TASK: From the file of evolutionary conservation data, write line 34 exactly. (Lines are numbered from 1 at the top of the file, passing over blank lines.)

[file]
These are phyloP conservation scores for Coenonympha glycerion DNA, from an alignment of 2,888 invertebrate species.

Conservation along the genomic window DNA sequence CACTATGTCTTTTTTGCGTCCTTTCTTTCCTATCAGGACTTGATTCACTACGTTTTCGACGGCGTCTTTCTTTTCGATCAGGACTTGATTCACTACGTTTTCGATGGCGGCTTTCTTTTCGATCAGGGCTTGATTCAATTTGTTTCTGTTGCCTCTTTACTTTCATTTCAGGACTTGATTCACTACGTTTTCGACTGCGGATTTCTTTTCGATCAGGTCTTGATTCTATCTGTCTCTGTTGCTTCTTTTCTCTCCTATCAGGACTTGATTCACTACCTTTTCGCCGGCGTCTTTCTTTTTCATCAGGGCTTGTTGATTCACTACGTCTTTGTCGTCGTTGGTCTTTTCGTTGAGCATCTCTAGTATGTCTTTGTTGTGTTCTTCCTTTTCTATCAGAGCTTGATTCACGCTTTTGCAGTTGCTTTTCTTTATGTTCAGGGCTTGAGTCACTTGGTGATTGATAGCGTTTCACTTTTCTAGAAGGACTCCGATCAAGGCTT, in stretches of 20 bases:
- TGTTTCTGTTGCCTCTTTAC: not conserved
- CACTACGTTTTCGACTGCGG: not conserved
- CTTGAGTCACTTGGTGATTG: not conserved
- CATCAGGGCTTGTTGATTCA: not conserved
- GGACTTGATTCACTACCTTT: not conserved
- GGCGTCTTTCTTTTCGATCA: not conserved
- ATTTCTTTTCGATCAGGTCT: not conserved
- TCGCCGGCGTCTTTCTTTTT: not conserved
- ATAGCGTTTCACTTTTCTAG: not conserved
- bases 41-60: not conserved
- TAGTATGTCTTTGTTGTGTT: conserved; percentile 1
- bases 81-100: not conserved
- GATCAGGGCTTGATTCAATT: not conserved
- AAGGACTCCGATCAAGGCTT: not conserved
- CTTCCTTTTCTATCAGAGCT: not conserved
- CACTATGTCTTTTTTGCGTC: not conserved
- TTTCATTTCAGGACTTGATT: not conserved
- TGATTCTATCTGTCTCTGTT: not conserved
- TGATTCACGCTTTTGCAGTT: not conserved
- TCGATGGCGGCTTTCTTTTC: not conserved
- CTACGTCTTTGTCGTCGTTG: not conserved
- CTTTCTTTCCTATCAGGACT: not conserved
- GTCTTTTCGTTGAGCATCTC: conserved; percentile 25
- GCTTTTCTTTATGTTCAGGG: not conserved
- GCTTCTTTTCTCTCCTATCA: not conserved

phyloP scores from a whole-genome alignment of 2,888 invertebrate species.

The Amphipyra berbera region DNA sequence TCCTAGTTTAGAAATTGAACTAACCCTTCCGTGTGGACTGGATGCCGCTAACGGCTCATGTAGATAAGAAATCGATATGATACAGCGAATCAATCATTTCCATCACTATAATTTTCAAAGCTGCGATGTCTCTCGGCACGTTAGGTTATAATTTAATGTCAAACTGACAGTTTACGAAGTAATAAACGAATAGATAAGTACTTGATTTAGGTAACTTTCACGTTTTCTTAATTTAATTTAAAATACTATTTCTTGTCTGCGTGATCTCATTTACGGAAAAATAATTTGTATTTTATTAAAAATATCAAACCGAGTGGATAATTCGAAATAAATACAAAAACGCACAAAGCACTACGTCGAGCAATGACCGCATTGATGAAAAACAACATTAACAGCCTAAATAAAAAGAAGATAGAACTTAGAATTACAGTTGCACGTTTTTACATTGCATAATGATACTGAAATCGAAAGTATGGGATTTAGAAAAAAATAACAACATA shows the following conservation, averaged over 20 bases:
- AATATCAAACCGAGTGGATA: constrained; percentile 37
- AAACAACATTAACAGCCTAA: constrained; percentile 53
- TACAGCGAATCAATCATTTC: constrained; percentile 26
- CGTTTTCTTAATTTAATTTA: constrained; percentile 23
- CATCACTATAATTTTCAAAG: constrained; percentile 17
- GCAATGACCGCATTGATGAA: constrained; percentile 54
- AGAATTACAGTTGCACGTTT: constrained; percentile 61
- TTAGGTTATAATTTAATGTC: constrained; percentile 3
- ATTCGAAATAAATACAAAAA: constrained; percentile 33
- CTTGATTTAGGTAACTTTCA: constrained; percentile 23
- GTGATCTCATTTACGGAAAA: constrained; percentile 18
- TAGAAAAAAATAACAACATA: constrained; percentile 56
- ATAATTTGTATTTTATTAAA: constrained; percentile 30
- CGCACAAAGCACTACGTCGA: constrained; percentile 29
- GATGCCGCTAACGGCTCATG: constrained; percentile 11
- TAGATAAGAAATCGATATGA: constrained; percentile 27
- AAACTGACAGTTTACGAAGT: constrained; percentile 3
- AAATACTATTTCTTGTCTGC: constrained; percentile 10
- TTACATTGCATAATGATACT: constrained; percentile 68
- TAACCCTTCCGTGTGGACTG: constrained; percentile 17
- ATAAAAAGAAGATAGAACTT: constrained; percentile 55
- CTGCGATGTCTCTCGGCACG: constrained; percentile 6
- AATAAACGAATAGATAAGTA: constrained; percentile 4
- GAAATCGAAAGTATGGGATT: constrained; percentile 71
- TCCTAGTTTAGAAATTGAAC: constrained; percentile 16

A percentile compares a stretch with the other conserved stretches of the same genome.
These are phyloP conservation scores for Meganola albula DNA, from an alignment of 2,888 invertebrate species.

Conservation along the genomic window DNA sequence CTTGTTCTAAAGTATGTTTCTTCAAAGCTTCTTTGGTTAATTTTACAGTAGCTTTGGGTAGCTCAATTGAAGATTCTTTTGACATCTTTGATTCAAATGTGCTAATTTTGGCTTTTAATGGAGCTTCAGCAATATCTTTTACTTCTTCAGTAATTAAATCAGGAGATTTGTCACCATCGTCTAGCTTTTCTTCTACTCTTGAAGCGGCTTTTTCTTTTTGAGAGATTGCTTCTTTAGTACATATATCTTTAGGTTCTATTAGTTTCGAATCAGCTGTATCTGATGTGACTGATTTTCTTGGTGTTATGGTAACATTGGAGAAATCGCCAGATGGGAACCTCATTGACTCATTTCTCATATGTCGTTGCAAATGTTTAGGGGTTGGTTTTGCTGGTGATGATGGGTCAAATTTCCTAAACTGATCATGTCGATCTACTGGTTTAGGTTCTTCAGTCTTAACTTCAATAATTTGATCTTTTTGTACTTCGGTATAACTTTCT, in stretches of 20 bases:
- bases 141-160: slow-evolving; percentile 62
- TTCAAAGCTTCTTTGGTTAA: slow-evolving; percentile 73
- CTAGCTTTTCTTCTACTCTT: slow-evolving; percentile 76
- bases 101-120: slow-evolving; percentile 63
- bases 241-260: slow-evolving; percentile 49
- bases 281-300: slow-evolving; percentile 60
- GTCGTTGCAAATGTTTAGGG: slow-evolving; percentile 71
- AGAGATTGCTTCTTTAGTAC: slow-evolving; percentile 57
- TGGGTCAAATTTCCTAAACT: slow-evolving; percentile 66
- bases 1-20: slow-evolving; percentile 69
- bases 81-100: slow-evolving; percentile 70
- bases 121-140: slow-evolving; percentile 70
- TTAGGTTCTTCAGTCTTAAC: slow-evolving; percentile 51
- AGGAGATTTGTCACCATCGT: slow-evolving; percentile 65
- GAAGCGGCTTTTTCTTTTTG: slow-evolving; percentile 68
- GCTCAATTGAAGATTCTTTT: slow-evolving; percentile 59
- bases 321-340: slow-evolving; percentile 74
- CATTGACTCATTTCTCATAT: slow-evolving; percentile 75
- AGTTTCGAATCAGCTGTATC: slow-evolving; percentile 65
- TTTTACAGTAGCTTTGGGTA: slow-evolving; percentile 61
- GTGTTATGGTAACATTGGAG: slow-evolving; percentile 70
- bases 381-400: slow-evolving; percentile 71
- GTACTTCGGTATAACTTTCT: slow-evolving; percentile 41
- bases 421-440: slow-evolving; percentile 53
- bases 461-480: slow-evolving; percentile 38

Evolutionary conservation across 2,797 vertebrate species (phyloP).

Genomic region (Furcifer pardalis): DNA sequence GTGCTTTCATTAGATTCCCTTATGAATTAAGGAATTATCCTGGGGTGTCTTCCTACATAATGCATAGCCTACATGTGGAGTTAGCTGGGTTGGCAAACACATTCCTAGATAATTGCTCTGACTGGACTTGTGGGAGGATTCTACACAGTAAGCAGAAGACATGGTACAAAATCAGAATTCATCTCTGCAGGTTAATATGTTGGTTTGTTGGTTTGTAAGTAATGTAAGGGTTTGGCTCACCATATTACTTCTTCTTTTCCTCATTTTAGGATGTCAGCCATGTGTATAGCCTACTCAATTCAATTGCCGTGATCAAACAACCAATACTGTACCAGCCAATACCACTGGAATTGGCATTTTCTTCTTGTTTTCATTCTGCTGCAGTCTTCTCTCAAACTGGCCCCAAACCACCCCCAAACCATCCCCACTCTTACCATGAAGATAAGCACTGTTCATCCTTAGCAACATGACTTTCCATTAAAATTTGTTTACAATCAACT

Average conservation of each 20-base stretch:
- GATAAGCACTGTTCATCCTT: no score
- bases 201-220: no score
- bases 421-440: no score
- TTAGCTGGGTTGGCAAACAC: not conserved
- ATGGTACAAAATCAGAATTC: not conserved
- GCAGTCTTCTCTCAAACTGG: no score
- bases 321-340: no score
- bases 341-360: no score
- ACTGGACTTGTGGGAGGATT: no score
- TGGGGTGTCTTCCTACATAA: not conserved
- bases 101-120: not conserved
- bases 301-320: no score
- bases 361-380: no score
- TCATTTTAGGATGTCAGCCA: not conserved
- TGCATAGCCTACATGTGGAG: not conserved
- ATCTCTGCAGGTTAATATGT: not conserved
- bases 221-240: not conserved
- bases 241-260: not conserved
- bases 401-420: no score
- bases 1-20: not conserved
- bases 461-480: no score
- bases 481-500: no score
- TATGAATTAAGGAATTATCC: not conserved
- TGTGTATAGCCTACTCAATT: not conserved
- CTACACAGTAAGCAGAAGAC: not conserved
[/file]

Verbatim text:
- CATCACTATAATTTTCAAAG: constrained; percentile 17